For ease in reading we restate your third question as follows:

            Is a contract executed before the effective date of chapter 49, Laws of 1965, Ex. Sess.,supra, by a teacher transferring to a new district, governed by the provisions of the new act?

            Answering your third question in the negative, it is our opinion that contracts signed prior to the effective date of chapter 49, Laws of 1965, Ex. Sess.,supra, are governed by the law in existence at the time the contracts were executed rather than by the provisions of the 1965 law.

            As a general rule, duly enacted or amended statutes are presumed to operate prospectively.  Pape v. Department of Labor & Ind., 43 Wn.2d 736, 740, 741, 264 P.2d 241 (1953):

            "Laws may operate either prospectively or retrospectively, or both.  A prospective law is one which is to operate in the future‑-that is, is applicable only to cases arising after its enactment.  A retrospective law is one which is made to operate upon some subject, contract, or crime which existed before the passage of the law.  3 Bouvier's Law Dictionary (Rawle's Third Rev.), 2754 and  [[Orig. Op. Page 8]] 2950.  A retrospective law, in the legal sense, is one which takes away or impairs vested rights acquired in the existing laws, or creates a new obligation and imposes a new duty, or attaches a new disability, in respect to transactions or considerations already past.  50 Am.Jur. 492, Statutes, § 476.

            "The question whether a statute operates retrospectively, or prospectively only, is one of legislative intent.  In determining such intent, the courts have evolved a strict rule of construction against a retrospective operation, and indulge in the presumption that the legislature intended statutes or amendments thereto to operate prospectively only.  50 Am.Jur. 495, Statutes, § 478.  It is not necessary, however, that the statute expressly state that it shall operate retrospectively, if such intention can be obtained from the purpose and method of its enactment."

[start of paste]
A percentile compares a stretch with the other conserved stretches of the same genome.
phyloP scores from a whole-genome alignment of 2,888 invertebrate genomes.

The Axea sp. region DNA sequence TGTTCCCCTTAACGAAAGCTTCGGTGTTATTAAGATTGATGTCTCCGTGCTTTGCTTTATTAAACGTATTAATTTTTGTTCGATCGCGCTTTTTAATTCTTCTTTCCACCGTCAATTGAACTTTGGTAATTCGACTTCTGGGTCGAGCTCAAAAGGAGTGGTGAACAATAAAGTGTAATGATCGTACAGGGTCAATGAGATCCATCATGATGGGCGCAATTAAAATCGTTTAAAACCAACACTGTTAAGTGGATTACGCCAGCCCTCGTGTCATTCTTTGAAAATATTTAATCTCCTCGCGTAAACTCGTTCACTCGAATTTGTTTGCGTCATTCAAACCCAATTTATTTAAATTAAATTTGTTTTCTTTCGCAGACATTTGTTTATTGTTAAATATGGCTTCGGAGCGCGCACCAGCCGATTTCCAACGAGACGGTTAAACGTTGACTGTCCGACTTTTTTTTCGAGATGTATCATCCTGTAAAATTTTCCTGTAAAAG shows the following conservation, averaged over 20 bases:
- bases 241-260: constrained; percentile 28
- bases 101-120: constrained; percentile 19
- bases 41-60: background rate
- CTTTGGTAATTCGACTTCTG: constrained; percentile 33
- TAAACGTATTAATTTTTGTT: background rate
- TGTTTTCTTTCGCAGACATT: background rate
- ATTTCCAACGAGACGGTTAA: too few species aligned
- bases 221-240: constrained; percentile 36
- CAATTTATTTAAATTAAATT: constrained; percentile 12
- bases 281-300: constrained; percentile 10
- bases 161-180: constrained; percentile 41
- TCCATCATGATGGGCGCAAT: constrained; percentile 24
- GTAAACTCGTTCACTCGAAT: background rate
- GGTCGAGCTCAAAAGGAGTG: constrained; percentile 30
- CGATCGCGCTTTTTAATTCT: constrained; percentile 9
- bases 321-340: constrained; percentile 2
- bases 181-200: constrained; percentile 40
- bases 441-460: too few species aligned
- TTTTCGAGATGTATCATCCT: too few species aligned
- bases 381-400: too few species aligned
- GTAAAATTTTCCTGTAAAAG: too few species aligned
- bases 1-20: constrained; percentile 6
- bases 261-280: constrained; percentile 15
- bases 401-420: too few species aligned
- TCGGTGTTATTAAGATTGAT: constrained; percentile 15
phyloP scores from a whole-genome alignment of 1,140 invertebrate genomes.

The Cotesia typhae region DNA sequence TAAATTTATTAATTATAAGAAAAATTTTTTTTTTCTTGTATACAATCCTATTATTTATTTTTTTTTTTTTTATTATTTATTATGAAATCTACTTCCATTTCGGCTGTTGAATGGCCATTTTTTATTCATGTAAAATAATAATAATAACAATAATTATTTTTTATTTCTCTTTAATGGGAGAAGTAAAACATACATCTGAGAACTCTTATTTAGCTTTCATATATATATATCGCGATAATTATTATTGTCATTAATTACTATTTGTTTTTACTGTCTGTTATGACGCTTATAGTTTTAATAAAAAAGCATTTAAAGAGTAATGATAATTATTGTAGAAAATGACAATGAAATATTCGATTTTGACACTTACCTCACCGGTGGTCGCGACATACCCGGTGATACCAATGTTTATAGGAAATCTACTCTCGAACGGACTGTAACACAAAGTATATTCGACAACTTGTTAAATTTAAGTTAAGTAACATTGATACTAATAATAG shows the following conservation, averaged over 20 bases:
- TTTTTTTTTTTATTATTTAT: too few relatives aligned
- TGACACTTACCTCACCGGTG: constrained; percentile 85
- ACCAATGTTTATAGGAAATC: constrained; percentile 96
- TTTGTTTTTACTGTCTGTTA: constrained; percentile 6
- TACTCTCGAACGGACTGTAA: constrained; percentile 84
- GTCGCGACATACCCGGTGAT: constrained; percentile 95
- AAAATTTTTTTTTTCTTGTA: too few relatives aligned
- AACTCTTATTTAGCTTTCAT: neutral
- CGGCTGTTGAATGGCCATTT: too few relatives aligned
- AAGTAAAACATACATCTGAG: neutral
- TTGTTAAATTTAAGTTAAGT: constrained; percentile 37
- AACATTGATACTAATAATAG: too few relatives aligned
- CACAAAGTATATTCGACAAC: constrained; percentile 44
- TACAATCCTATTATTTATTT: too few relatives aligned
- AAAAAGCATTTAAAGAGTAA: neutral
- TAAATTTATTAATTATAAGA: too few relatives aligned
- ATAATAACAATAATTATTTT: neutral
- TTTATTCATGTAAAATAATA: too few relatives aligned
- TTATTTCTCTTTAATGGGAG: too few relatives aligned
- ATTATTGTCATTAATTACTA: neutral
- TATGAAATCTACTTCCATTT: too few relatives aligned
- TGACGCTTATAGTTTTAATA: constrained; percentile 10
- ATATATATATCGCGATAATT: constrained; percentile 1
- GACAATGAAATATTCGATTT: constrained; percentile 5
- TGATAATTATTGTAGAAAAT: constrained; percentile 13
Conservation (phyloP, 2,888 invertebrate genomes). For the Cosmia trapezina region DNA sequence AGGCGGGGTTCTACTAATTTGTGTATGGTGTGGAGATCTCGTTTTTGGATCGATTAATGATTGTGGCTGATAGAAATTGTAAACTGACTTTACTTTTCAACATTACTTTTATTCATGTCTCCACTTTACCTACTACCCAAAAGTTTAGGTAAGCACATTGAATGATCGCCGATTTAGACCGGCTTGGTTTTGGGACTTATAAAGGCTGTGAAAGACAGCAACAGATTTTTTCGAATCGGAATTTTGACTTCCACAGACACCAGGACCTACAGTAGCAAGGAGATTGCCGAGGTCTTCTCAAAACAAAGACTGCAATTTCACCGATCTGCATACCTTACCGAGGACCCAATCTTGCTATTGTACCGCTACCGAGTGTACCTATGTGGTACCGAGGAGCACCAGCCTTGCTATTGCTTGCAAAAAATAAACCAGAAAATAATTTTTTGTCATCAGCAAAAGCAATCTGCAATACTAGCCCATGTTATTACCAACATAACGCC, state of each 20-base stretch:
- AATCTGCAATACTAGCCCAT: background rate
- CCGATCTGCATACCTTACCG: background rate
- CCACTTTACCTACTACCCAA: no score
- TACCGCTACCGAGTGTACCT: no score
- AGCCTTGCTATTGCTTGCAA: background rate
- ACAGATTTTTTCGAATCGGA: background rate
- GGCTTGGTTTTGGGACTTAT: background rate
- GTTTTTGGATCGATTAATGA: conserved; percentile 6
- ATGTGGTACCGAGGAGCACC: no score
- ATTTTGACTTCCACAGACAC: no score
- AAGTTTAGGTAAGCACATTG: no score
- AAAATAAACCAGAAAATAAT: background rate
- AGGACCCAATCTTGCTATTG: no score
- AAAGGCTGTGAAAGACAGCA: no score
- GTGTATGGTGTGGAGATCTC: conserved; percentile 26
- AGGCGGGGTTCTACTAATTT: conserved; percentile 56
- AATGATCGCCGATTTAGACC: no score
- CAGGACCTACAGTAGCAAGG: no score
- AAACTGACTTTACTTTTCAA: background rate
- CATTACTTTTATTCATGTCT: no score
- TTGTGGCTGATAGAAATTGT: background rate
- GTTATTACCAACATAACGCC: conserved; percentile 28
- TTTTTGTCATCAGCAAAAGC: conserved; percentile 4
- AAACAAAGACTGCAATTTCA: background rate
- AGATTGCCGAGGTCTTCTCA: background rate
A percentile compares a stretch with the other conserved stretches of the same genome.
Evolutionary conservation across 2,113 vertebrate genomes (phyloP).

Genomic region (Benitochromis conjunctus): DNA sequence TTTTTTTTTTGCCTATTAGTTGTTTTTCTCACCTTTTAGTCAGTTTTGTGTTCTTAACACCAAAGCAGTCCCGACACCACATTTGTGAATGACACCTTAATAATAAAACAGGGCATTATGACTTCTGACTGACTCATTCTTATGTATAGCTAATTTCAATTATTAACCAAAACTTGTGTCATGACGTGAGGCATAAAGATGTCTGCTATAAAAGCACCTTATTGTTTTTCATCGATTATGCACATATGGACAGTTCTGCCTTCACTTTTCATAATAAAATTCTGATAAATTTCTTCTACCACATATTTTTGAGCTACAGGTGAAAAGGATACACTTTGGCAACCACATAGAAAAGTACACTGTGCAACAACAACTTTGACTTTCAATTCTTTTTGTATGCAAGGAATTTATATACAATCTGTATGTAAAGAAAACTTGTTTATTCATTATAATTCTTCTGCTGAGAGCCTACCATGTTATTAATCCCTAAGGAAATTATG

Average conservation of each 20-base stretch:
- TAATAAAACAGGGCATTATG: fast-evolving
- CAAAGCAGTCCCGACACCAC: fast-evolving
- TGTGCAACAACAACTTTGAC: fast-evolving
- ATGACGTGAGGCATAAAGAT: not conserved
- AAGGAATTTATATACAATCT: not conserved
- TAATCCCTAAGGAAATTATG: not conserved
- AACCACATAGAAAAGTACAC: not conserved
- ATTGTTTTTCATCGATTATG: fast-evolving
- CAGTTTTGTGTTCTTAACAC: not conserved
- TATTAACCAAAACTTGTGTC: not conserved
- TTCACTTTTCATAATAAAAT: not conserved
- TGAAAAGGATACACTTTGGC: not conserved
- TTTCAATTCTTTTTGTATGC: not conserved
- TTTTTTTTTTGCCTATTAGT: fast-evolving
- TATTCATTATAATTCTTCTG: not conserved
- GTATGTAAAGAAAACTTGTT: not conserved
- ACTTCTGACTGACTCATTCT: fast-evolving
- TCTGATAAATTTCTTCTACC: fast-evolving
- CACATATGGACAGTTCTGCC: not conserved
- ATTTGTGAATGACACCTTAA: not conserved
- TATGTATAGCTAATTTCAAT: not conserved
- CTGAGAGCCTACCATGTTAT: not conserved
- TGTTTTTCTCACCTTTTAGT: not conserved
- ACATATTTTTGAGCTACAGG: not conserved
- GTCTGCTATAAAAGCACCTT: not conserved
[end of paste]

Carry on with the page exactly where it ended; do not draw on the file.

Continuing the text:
See, also, in this regardHammack v. Monroe St. Lbr. Co., 54 Wn.2d 224, 339 P.2d 684 (1959);Fay v. Allied Stores Corp., 43 Wn.2d 512, 262 P.2d 189 (1953);Moran v. Seattle, 179 Wash. 555, 38 P.2d 391 (1934); Sterrett v. White Pine Sash Co., 176 Wash. 663, 30 P.2d 665 (1934); 2 Sutherland, Statutory Construction, (3rd ed.) §§ 2201-2212.

            The only exception to this rule is recognized in instances where the legislature clearly indicates, expressly or by implication, that a retroactive effect was intended.  State v. Ladiges, 63 Wn.2d 230, 386 P.2d 416 (1963).  Chapter 49, Laws of 1965, Ex. Sess., supra, contains no language expressly or impliedly evidencing any intent that the statute should have a retroactive effect.  Furthermore, to grant to a teacher presently under a contract with a school district additional contractual rights and benefits, without any corresponding consideration moving from the teacher to the district would be a violation of Article II, § 25 (Amendment 35) of the Washington state constitution which provides as follows: